Factbites
 Where results make sense
About us   |   Why use us?   |   Reviews   |   PR   |   Contact us  

Topic: UK general election, 1874


  
  ipedia.com: United Kingdom general elections Article   (Site not responding. Last check: 2007-09-14)
Since the maximum term of a parliament is five years, the interval between successive general elections can exceed that period by no more than the combined length of the election campaign and time for the new parliament to assemble (typically five to eight weeks).
UK citizens who have moved abroad remain eligible to vote for 15 years thereafter.
In the UK general elections are generally affairs in which public opinion changes gradually from general election from election.
www.ipedia.com /united_kingdom_general_elections.html   (1125 words)

  
  Encyclopedia: United Kingdom general election, 2001
The UK general election, 2001 was held on 7 June 2001 and was dubbed "the quiet landslide" by the media.
The UK general election, 1987 was held on June 11, 1987 and was the third victory in a row for Margaret Thatcher and the Conservatives.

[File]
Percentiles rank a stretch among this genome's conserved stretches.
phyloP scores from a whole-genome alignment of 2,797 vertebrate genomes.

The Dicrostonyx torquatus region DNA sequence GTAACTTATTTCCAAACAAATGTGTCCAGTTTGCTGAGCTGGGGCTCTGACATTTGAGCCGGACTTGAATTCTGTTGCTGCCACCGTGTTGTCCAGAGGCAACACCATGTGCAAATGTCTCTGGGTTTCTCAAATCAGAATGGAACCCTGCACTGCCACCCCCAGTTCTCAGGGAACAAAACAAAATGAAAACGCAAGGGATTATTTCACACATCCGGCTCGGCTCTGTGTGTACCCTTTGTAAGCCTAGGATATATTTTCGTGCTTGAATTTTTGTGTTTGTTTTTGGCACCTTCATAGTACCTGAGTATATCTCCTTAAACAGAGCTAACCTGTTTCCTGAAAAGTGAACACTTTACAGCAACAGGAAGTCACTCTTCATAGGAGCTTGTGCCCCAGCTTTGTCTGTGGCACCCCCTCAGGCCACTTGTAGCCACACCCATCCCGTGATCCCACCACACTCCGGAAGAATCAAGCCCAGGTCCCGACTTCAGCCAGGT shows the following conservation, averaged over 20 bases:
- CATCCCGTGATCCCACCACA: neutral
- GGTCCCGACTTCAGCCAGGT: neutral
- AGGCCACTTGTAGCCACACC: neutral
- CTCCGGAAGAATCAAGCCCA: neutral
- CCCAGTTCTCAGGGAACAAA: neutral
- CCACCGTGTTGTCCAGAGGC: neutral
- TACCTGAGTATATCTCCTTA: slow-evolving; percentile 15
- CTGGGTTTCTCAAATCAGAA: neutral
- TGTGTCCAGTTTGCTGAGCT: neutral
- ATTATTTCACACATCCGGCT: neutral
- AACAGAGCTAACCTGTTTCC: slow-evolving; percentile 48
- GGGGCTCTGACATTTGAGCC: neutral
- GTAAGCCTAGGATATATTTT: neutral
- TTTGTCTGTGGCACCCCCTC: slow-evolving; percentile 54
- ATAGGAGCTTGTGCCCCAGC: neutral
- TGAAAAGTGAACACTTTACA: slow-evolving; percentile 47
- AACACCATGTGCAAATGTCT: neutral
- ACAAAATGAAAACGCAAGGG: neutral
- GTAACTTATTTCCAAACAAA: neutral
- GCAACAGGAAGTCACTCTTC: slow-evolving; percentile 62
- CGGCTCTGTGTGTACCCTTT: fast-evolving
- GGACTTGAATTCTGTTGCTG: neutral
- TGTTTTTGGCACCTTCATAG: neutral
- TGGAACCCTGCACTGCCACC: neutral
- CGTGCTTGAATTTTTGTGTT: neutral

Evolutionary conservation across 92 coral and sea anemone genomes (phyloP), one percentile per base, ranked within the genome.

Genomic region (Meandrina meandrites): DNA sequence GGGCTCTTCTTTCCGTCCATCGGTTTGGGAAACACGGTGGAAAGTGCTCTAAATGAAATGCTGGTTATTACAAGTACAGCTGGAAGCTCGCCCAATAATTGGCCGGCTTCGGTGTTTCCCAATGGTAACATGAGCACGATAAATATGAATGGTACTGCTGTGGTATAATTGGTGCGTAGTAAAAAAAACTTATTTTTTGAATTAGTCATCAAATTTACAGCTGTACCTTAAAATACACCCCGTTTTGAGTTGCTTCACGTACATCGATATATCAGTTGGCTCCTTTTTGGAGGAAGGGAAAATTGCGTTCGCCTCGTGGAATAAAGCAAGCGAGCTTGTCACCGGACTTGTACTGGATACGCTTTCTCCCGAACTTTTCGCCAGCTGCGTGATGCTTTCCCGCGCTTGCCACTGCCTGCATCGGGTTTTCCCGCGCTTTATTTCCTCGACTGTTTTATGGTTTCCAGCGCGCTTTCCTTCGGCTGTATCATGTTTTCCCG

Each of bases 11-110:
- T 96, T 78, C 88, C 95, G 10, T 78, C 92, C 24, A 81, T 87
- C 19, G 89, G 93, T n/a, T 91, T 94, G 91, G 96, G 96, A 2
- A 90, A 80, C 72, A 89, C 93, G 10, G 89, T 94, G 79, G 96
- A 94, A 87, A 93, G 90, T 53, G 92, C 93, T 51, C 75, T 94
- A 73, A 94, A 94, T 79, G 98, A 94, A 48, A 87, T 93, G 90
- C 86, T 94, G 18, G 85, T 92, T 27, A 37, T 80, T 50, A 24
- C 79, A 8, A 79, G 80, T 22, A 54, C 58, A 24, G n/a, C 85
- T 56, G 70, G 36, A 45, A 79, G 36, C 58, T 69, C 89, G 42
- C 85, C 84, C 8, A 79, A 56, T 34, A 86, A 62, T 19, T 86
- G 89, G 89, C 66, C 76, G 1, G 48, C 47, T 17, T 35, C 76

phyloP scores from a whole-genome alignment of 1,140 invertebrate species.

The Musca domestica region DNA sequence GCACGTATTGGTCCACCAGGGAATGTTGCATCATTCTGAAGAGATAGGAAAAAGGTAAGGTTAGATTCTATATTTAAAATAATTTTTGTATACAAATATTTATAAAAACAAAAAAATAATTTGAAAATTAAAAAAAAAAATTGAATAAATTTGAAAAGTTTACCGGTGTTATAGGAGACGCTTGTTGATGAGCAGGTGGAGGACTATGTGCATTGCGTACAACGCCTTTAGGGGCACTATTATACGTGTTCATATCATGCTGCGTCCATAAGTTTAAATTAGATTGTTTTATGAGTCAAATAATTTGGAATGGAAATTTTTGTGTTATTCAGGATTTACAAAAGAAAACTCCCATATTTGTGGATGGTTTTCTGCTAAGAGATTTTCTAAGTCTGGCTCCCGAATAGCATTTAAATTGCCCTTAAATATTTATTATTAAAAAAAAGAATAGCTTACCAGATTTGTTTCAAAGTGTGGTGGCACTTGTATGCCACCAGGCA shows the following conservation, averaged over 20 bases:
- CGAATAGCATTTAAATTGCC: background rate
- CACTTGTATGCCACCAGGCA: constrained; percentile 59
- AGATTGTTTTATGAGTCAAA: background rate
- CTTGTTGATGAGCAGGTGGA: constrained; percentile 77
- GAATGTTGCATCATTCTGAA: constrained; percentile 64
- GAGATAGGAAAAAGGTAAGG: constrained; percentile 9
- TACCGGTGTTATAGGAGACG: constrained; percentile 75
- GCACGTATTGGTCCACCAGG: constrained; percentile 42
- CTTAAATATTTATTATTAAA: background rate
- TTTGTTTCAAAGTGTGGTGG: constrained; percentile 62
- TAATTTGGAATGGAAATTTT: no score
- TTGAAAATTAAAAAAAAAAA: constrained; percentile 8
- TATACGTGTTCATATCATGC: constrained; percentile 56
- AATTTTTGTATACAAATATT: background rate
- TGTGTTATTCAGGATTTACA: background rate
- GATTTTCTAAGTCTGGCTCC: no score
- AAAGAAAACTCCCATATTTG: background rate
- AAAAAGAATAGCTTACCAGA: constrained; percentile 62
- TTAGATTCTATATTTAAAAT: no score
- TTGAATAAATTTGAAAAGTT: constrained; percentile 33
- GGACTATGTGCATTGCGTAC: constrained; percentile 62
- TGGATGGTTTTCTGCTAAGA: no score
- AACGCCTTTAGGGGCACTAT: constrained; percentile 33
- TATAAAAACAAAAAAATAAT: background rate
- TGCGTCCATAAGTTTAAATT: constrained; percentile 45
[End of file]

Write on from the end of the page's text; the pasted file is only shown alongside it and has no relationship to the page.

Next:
The UK general election, 1992 was held on April 9, 1992, and was the fourth victory in a row for the Conservatives.
www.nationmaster.com /encyclopedia/United-Kingdom-general-election,-2001   (3325 words)

  
 Encyclopedia: Labour Party (UK)
Led by Michael Foot, who was increasingly unpopular with the public, the party went into the 1983 general election with a manifesto dominated by the politics of the party's left-wing, but considered by some socialists to be too watered down by Foot's indecisiveness and pressure from the party's right-wing to be truly convincing.
At the 1987 general election, the party was again defeated in a landslide, but had established itself as the clear challengers to the Conservatives and had fought an effective campaign.
By the time of the 1992 general election, the party had reformed to such an extent that it was perceived as a credible candidate for government.
www.nationmaster.com /encyclopedia/Labour-Party-(UK)   (11574 words)

  
 ::1874 General Election::
History Learning Site > British Electoral History since 1832 > 1874 General Election
Total UK C 1,091,622 votes (43.9%) 350 MP’s elected
If you have any enquiries or notice any problems please contact me at
www.historylearningsite.co.uk /1874_general_election.htm   (48 words)

  
 United Kingdom general election, February 1974 - Wikipedia, the free encyclopedia